BG Reads | News You Need to Know (August 5, 2019)



Austin City Council takes first look at ‘Domain on Riverside’ mixed-use project (Austin American-Statesman)

Dozens of mattresses and trash bags line the apartment buildings at the East Riverside apartment complex Ballpark North.

Staff call this time of year “the turn.” It’s when the fully furnished apartments marketed to college students are cleaned out and prepped for a flood of new tenants to arrive just before the beginning of the school year.

This type of housing is uncommon outside of the UT campus area. Leases are offered by room, often matching up strangers with one another for a year of study. For Austin, it is one of the cheaper options for student housing.

But on Thursday, Austin’s City Council might pave the way for the redevelopment of Ballpark North and four adjacent student apartment complexes at the northeast corner of Riverside Drive and Pleasant Valley Road.

A pair of developers want to raze the 1,300 housing units there and transform the 97 acres into a massive mixed-use development: 4,700 new housing units, 4 million square feet of office space and 600 hotel rooms in buildings that could be as tall as 15 stories.

Developers Presidium Group and Nimes Real Estate are calling the project 4700 Riverside, a rebrand of its previous iteration as Project Catalyst. But to many of the vociferous detractors of the project, it is known pejoratively as the Domain on Riverside.

The large development will come before the City Council on Thursday as a zoning case seeking to remove housing capacity caps on the property. The Planning Commission recommended allowing the project to move forward in June… (LINK TO STORY)

Parents push back against possible boundary changes as Austin ISD works out school closure plan (Austin Monitor)

The cafeteria of Bedichek Middle School in Southwest Austin was chaotic as almost 100 parents fought for the attention of AISD administrative staff. Some were still in work clothes, some in T-shirts. Almost all of them were asking questions – and sometimes things got heated.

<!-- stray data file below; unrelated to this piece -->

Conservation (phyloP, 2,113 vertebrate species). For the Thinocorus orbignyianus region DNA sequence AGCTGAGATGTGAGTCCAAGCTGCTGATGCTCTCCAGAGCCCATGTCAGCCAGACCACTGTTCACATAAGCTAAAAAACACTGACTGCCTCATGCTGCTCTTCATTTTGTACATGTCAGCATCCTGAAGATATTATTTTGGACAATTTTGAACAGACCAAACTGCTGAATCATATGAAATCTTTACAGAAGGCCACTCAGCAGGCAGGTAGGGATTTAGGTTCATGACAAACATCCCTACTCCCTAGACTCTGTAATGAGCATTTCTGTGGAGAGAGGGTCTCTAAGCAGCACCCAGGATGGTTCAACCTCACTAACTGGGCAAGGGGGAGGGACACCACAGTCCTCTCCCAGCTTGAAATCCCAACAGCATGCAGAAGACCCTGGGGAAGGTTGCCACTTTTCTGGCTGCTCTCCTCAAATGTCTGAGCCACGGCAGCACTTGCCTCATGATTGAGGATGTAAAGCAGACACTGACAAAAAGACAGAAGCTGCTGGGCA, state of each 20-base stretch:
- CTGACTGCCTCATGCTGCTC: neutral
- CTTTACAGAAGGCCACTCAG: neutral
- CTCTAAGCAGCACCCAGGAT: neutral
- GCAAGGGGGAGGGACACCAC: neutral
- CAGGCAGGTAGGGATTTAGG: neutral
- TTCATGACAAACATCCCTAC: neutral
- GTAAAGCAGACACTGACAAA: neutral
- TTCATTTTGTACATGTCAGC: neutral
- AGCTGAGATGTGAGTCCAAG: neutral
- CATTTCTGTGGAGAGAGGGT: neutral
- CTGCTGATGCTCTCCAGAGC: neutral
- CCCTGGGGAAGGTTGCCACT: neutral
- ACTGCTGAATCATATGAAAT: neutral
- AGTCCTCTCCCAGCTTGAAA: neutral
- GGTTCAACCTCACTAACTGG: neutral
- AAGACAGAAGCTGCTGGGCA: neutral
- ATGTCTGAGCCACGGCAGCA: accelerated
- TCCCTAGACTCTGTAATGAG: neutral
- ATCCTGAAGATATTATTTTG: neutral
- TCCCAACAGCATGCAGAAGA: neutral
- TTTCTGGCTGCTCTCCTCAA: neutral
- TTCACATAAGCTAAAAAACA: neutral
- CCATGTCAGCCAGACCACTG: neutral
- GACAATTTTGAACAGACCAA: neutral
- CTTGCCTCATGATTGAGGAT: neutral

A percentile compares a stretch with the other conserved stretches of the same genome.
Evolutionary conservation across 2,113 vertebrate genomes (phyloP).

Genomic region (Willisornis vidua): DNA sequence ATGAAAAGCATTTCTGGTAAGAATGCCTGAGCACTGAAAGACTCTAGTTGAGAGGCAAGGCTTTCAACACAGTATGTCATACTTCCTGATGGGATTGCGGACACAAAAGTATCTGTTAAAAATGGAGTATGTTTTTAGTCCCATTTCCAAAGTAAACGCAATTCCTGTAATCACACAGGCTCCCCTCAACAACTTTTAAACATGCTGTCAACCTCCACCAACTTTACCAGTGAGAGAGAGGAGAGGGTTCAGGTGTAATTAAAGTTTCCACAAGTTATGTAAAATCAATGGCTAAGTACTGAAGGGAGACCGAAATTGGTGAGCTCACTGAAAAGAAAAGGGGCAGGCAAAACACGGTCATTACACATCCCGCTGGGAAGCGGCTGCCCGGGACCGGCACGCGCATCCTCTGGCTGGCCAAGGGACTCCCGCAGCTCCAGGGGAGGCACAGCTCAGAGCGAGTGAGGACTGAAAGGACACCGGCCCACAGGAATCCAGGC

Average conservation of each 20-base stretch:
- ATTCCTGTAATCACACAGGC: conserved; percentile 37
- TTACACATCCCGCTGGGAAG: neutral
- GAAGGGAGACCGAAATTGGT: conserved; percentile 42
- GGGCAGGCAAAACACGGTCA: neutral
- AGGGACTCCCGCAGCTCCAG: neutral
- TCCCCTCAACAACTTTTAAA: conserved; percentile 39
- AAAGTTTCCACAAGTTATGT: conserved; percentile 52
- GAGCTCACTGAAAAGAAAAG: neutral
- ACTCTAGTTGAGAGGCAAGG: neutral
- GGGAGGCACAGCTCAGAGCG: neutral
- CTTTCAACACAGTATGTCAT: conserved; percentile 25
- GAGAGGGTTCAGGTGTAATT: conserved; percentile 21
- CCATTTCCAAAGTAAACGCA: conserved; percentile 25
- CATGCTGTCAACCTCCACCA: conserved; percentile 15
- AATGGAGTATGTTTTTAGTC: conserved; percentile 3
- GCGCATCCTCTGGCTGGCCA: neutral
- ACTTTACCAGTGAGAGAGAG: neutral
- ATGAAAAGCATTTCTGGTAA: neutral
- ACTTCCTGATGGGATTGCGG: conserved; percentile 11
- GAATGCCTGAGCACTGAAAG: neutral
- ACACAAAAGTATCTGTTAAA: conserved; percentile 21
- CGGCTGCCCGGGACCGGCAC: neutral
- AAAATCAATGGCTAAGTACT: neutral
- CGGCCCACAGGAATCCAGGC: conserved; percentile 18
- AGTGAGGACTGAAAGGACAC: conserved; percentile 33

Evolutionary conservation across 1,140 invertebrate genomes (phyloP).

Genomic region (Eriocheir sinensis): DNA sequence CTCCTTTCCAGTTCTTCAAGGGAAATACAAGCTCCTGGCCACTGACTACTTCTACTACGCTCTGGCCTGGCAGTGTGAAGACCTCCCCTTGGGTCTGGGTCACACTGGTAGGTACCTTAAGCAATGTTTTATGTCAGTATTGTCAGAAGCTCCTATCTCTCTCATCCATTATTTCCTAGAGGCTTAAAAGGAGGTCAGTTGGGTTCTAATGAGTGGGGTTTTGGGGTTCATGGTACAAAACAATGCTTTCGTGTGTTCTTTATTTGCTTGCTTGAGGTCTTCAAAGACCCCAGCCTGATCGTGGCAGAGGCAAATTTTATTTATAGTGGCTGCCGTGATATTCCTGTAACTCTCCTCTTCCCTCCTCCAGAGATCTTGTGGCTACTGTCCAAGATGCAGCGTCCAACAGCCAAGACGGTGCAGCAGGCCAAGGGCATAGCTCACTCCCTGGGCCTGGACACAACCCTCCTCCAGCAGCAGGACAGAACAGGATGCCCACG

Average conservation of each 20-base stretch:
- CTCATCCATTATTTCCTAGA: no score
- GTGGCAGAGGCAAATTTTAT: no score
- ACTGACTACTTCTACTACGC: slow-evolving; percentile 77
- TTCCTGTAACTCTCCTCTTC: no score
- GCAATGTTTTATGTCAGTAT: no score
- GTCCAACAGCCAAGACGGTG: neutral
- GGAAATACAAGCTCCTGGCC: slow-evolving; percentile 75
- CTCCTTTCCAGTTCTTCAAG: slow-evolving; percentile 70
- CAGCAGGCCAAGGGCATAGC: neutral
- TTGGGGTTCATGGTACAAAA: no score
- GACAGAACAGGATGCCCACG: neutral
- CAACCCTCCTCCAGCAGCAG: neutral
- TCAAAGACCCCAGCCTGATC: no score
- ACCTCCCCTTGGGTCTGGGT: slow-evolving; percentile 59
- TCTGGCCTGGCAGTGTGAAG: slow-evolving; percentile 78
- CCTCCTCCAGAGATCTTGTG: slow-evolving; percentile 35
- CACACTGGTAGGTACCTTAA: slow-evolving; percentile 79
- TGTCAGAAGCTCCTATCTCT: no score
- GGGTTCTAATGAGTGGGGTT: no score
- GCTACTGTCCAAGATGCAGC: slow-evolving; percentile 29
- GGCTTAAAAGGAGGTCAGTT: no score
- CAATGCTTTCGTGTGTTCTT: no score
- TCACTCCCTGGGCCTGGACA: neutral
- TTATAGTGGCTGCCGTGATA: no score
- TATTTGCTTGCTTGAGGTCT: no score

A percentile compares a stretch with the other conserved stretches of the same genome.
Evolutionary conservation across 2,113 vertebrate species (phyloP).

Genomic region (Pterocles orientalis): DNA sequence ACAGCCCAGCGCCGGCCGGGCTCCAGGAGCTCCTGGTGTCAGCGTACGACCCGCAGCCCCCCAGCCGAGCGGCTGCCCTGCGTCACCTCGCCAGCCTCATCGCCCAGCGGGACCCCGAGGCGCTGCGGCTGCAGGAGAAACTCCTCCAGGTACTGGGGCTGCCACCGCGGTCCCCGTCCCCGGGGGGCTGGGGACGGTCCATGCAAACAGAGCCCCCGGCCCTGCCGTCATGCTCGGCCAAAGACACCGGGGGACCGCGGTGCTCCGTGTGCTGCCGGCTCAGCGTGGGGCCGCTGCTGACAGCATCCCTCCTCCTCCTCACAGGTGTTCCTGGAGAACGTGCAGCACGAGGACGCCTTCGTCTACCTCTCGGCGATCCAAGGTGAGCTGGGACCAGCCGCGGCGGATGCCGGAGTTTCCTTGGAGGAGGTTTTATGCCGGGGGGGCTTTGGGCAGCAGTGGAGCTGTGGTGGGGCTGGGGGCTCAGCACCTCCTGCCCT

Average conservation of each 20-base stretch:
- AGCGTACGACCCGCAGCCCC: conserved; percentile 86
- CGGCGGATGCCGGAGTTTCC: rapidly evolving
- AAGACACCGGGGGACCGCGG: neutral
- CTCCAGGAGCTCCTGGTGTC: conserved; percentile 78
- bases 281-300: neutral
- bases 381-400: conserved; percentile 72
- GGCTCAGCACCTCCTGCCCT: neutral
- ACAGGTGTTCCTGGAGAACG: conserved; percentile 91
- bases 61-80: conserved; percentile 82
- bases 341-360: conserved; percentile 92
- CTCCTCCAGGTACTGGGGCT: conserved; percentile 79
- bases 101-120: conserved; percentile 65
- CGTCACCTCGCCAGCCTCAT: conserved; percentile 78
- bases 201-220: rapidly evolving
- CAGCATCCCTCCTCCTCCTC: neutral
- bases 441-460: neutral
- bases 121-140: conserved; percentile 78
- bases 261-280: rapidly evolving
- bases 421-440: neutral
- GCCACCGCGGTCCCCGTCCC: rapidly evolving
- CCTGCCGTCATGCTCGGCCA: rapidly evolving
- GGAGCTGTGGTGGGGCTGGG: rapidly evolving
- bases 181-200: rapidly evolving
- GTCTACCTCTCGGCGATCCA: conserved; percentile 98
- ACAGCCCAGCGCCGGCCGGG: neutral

A district staffer had to pull a father into the hallway at one point when his language became combative.

This was the Austin Independent School District’s first community meeting to explain its plans to close and consolidate schools. Maps of different sections of the city were set up along the edge of the room and large signs displayed school data. But one concern brought passionate discussions from many parents here: whether their children would be sent to new schools.

That’s one possible outcome of this process, which nobody working for the district or living in its boundaries is thrilled about. The superintendent and school board said they are being forced to consolidate schools because of budget issues and declining enrollment. AISD hasn’t announced which schools it’s considering closing – that announcement will come in September. The district has said, however, that it won’t close schools in just one part of the city; it wants the changes to affect the entire district… (LINK TO STORY)

See related:

BG Episode 38: Nicole Conley, Austin ISD CFO, on AISD’s current fiscal position

Fixing the ARCH: Downtown Austin shelter to refocus homeless efforts (Austin American-Statesman)

City officials say the downtown Austin Resource Center for the Homeless will soon look very similar to the “housing-focused” shelter the city plans to open in South Austin next year. The city plans to almost completely repurpose the ARCH and have it focus more on moving people into permanent housing rather than on providing temporary shelter and basic needs. Some of the changes, such as redesigning parts of the building, are already underway, city officials said.

The ARCH’s reorganization will result in reducing the number of beds at the facility from 190 to 130, and anyone staying there will be assigned a case manager whose primary purpose will be to keep people at the ARCH on track to move into a long-term residence. City officials said some stays could be as short as a few days while others could be a few months… (LINK TO STORY)

Despite Affordability Concerns, Austin's Housing Market Keeps Up With Demand From Job Growth (KUT)

It’s expensive to live in the Austin area, but it could be worse.

According to a new report from Apartment List, Austin is one of the better markets at keeping up with housing demand. The report compares the number of jobs created with the number of homes built between 2008 and 2018. Austin sits at 1.3 jobs per new housing unit – right in the sweet spot for that ratio, according to Chris Salviati, the housing economist who wrote the report.